(Preface) Over the course of my tenure with LaunchSource, I have worked in different facets with around 40 companies that have utilized our program to help scale their growth and make great entry-level additions to their existing sales teams. With each company comes a unique and specific interviewing process by which they further scrutinze and screen our candidates until they find the individual that suits them best.
Ideally, that candidate sees that company as where they want to work, the paperwork is signed, and the start date comes and goes without any bumps. However, there are occasions where companies lose out on their ideal candidate(s) for reasons that are avoidable or unnecessary. Think “unforced errors.” Let’s take a look at some of the most common errors I’ve come across and ways to avoid them.
Part 1: Phone Screens
The infamous phone screen. The gatekeeper to moving forward to the coveted on-site interview. A necessary part to most interviews, yes, but overdone in some cases.
Before I continue, let’s be clear: we’re talking about entry-level sales roles here. These aren’t VPs, Directors, Heads. These are people applying for the literal entry-point to a sales career. You’re going to (or should be) focusing more on the individual’s ability to mesh with your existing team and get the job done as opposed to what they’ve done in the past or how they fit the “cookie cutter” sales mold.
Let’s be realistic, there isn’t much meat on the bones in terms of past experience when talking about applicants for an entry-level role. For an entry-level sales role in particular, 1-3 years of any type of job experience should be sufficient. If you’re looking for more than that…well that’s your prerogative, but you’re going to miss out on the people with huge potential and drive to succeed.
The issue with schools
One of the most infuriating things to hear is, “We’re looking for people who attended schools like…” Let me stop you right there. Are you telling me that you’re going to disqualify the kid who attended a 4 year college and graduated with a 3.3, while playing a sport and working 2 jobs to pay the bills on their own, versus the kid who hadn’t worked, attended school on their parents dime and played XBox for all 4 years? And this is because one kid has School X on their resume and the other has School Y? How is that logical? Who would you expect to be better suited to grind and hustle in the role?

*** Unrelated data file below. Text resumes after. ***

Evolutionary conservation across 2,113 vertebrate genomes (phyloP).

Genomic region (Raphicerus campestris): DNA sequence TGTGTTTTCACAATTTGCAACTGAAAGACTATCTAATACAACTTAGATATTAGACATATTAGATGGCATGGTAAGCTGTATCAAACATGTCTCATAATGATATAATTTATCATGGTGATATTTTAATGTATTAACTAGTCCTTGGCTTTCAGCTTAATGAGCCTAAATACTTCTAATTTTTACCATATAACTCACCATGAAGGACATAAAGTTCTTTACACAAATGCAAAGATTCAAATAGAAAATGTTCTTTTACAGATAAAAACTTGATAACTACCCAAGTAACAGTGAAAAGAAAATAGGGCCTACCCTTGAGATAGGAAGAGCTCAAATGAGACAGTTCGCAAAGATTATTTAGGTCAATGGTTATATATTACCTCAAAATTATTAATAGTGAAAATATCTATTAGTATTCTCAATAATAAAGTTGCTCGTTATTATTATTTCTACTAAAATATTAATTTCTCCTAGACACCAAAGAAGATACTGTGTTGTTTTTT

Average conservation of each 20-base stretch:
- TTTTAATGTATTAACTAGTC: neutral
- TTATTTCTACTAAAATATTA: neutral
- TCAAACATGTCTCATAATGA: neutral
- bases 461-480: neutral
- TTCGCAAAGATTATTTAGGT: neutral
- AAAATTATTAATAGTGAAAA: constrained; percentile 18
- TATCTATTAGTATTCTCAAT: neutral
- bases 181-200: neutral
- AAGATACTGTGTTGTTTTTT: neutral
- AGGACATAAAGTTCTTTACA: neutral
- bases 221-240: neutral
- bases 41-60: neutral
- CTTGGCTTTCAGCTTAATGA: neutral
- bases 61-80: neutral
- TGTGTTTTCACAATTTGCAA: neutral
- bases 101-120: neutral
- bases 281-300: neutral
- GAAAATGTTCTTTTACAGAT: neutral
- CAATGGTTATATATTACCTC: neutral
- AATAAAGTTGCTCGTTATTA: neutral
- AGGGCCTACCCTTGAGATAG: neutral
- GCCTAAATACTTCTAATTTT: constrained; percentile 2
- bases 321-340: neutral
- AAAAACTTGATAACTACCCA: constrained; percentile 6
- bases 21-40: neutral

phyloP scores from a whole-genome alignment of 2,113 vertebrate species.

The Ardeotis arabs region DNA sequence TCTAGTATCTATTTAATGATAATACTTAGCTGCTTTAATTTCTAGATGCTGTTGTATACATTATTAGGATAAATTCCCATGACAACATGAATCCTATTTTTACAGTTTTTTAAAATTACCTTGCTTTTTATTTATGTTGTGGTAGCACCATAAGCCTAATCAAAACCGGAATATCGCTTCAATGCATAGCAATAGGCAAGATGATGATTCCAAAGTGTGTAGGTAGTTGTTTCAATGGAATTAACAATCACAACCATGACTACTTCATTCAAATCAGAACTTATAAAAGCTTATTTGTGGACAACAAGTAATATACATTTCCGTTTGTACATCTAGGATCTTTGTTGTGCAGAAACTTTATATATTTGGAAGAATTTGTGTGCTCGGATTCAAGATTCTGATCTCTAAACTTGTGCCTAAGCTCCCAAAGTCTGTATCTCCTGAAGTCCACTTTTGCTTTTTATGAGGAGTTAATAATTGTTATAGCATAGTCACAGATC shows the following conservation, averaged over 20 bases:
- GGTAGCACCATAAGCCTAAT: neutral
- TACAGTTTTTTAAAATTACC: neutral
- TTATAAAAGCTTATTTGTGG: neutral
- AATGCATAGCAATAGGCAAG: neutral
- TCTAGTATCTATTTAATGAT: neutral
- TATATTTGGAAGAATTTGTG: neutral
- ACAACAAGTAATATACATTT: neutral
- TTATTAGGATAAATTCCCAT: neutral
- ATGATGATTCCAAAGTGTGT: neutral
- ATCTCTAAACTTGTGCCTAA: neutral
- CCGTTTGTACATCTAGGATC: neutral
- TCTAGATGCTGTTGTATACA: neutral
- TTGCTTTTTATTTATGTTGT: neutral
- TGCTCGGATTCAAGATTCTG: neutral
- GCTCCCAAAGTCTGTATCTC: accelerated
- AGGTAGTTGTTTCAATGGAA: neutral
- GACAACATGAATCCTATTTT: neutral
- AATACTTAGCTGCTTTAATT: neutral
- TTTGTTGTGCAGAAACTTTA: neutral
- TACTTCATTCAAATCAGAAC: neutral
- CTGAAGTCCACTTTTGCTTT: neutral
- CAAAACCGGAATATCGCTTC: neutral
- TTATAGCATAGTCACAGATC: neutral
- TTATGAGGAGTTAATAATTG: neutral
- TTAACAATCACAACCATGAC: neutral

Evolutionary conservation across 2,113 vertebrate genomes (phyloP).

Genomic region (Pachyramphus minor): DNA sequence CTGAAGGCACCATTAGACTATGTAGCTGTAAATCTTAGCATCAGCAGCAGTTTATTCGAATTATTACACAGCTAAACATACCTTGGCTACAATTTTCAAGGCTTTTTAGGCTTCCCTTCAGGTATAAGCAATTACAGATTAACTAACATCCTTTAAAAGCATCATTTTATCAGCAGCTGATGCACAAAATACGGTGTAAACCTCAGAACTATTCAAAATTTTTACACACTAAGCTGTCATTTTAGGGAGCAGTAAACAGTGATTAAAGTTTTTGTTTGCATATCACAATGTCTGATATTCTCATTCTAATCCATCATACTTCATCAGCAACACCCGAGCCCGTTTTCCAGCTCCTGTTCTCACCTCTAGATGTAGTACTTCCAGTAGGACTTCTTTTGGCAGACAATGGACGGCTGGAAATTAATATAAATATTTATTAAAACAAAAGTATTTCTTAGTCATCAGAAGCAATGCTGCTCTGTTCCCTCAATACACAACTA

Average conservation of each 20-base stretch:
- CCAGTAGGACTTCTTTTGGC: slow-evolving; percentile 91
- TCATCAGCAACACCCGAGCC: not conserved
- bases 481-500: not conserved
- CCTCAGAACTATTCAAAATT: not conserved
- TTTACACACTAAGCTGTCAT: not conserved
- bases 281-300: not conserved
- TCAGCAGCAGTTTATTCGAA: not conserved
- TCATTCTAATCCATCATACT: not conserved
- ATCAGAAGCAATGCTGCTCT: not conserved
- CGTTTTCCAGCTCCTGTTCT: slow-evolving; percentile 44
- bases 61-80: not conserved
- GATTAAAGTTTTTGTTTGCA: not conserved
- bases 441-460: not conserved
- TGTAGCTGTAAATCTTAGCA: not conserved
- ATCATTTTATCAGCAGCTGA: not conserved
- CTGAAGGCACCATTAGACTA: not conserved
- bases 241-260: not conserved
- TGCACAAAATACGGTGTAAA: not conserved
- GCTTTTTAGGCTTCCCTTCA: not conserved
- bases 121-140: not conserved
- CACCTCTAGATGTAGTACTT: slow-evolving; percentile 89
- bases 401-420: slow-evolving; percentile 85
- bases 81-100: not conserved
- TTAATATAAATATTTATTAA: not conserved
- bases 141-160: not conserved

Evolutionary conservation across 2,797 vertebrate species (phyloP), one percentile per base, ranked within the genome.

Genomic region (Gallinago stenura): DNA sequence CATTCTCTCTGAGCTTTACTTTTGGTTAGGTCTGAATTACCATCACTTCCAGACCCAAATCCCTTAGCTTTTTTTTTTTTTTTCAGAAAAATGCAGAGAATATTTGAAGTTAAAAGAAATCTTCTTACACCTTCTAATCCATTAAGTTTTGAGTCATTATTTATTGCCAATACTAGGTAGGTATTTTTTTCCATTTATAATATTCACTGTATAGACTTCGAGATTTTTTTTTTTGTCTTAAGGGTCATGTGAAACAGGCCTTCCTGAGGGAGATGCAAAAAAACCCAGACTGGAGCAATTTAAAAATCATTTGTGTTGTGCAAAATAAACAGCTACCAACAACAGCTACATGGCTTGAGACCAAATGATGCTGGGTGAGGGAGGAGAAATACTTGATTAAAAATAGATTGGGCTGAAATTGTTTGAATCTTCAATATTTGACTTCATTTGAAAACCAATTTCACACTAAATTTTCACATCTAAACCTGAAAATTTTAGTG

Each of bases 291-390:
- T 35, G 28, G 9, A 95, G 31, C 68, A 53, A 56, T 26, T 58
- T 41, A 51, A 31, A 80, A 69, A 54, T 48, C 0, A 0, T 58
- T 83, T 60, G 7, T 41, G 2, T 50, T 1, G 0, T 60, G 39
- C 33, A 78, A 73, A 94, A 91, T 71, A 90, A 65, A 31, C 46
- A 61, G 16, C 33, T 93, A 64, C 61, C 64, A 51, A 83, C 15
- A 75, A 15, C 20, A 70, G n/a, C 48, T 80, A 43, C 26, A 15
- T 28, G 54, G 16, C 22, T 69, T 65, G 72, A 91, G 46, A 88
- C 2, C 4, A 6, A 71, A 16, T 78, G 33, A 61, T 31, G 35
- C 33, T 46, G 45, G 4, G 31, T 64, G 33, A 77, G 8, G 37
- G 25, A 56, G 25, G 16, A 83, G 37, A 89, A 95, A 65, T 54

The bottom line is this: phone screens should be used to better qualify a candidate in the hopes that they’ve done the proper research, can articulate their personal story and message, and talk about why they want this job. It honestly should not take more than 15-20 minutes. Let’s not make it more than it needs to be. Most talent acquisition people or sales managers will tell you they know within the first 5 minutes if this candidate will be likely moving forward or not.
Keep it short
Keep the phone screens to a standard set of questions and see if the answers are intriguing enough to move them forward. Get to know the individual on a real sense, not on a grading scale. You’re not going to gather all the answers right now – that’s what the interview is for. See if what you saw on their resume (and video if they’re a LaunchSource candidate) fits what you originally thought of the candidate, and make a decision.
Here are some examples of avoidable phone screen behaviors that I have heard or witnessed:
- Multiple phone screens with multiple people at different times during the day or week
- Detailed and repetitive questions aimed at disqualifying a candidate without really getting to know them.
- Hearing an average or poor answer to a single question and ending the call
- Missing a scheduled phone screen without any type of communication
- Disqualifying a candidate post-phone screen and never following up
A better method
Keep the call formal yet personable. Ask questions aimed at gauging research on the company and ability to be in the role. Try and eliminate any preconceived notions about the individual and listen to each answer exclusive of the prior answer. Root for them to move them forward, but make them earn the right to do so.
In my expertise, this type of phone screening works best. The companies that we work with, that are serious about hiring the right types of people for sales, follow this style and it works seamlessly. If you’re conducting phone screens, try limiting the unforced errors. There is no need to make it next-to-impossible for candidates to pass. You’re only making your job more difficult than it needs to be.
If you liked this blog, or hated it, you’ll love/hate Part 2: The Interview, which you can read here!